The only thing remaining is to remove functions we aren’t using anymore from the imports in DecodingJson.elm. The Json.Decode and Json.Decode.Pipeline imports should look like the following after deletion.

module DecodingJson exposing (main)
.
.
import Json.Decode as Decode exposing (Decoder, int, list, string)
import Json.Decode.Pipeline exposing (required)

Refresh the page at http://localhost:8000/src/DecodingJson.elm and click the Get data from server button to make sure everything is still working.

Summary

In this section, we learned how to decode a JSON object with multiple fields. The third-party package NoRedInk/elm-json-decode-pipeline provides a much better experience for decoding JSON objects compared to the official package elm/json. We also learned how to decode nested objects and nullable fields.

Json.Decode and Json.Decode.Pipeline modules both contain a few more functions for decoding even more complex structures. You can learn all about them here and here.

In the next section, we’ll polish our UI with krisajenkins/remotedata — a third-party package for handling HTTP requests elegantly. Here is the entire code from DecodingJson.elm thus far:

module DecodingJson exposing (main)

import Browser
import Html exposing (..)
import Html.Attributes exposing (href)
import Html.Events exposing (onClick)
import Http
import Json.Decode as Decode exposing (Decoder, int, list, string)
import Json.Decode.Pipeline exposing (required)


type alias Post =
    { id : Int
    , title : String
    , authorName : String
    , authorUrl : String
    }


type alias Model =
    { posts : List Post
    , errorMessage : Maybe String
    }


view : Model -> Html Msg
view model =
    div []
        [ button [ onClick SendHttpRequest ]
            [ text "Get data from server" ]
        , viewPostsOrError model
        ]


viewPostsOrError : Model -> Html Msg
viewPostsOrError model =
    case model.errorMessage of
        Just message ->
            viewError message

        Nothing ->
            viewPosts model.posts


viewError : String -> Html Msg
viewError errorMessage =
    let
        errorHeading =
            "Couldn't fetch data at this time."
    in
    div []
        [ h3 [] [ text errorHeading ]
        , text ("Error: " ++ errorMessage)
        ]


viewPosts : List Post -> Html Msg
viewPosts posts =
    div []
        [ h3 [] [ text "Posts" ]
        , table []
            ([ viewTableHeader ] ++ List.map viewPost posts)
        ]


viewTableHeader : Html Msg
viewTableHeader =
    tr []
        [ th []
            [ text "ID" ]
        , th []
            [ text "Title" ]
        , th []
            [ text "Author" ]
        ]


viewPost : Post -> Html Msg
viewPost post =
    tr []
        [ td []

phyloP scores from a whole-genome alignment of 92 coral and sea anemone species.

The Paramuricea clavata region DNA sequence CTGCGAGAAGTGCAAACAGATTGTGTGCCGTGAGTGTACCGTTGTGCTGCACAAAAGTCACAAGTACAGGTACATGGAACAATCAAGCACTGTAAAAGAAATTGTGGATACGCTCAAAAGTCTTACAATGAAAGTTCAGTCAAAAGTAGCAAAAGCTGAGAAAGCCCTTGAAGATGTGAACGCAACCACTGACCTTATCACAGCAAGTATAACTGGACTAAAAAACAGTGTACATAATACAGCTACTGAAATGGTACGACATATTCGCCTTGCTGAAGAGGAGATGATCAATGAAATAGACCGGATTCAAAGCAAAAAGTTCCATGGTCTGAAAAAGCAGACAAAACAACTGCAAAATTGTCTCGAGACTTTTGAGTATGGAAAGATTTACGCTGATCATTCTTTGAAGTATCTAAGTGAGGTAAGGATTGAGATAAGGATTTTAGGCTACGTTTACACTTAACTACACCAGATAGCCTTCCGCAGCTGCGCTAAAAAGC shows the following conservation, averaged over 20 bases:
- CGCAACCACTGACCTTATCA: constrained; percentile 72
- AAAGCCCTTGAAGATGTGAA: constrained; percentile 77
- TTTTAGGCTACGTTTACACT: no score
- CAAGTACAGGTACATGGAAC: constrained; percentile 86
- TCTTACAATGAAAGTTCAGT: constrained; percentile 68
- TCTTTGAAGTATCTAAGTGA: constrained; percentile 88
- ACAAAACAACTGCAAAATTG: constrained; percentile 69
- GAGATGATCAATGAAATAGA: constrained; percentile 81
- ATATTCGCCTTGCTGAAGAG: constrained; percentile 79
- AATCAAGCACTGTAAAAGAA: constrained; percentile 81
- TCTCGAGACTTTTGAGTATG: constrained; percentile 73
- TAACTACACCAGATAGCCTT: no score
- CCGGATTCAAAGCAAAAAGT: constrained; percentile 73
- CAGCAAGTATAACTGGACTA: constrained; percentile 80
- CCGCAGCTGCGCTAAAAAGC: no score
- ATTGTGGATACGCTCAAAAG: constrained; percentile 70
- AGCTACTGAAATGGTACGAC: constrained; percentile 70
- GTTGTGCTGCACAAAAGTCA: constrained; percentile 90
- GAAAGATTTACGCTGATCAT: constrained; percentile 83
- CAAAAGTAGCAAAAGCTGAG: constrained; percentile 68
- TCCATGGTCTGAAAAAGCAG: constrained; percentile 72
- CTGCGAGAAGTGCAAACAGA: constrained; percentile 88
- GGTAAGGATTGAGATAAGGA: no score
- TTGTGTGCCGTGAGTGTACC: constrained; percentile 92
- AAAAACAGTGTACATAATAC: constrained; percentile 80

[ text (String.fromInt post.id) ]
        , td []
            [ text post.title ]
        , td []
            [ a [ href post.authorUrl ] [ text post.authorName ] ]
        ]


type Msg
    = SendHttpRequest
    | DataReceived (Result Http.Error (List Post))


postDecoder : Decoder Post
postDecoder =
    Decode.succeed Post
        |> required "id" int
        |> required "title" string
        |> required "authorName" string
        |> required "authorUrl" string


httpCommand : Cmd Msg
httpCommand =
    Http.get
        { url = "http://localhost:5019/posts"
        , expect = Http.expectJson DataReceived (list postDecoder)
        }


update : Msg -> Model -> ( Model, Cmd Msg )
update msg model =
    case msg of
        SendHttpRequest ->
            ( model, httpCommand )

        DataReceived (Ok posts) ->
            ( { model
                | posts = posts
                , errorMessage = Nothing
              }
            , Cmd.none
            )

        DataReceived (Err httpError) ->
            ( { model
                | errorMessage = Just (buildErrorMessage httpError)
              }
            , Cmd.none
            )


buildErrorMessage : Http.Error -> String
buildErrorMessage httpError =
    case httpError of
        Http.BadUrl message ->
            message

        Http.Timeout ->
            "Server is taking too long to respond. Please try again later."

        Http.NetworkError ->
            "Unable to reach server."

        Http.BadStatus statusCode ->
            "Request failed with status code: " ++ String.fromInt statusCode

        Http.BadBody message ->
            message


init : () -> ( Model, Cmd Msg )
init _ =
    ( { posts = []
      , errorMessage = Nothing
      }
    , Cmd.none
    )


main : Program () Model Msg
main =
    Browser.element
        { init = init
        , view = view
        , update = update
        , subscriptions = \_ -> Sub.none
        }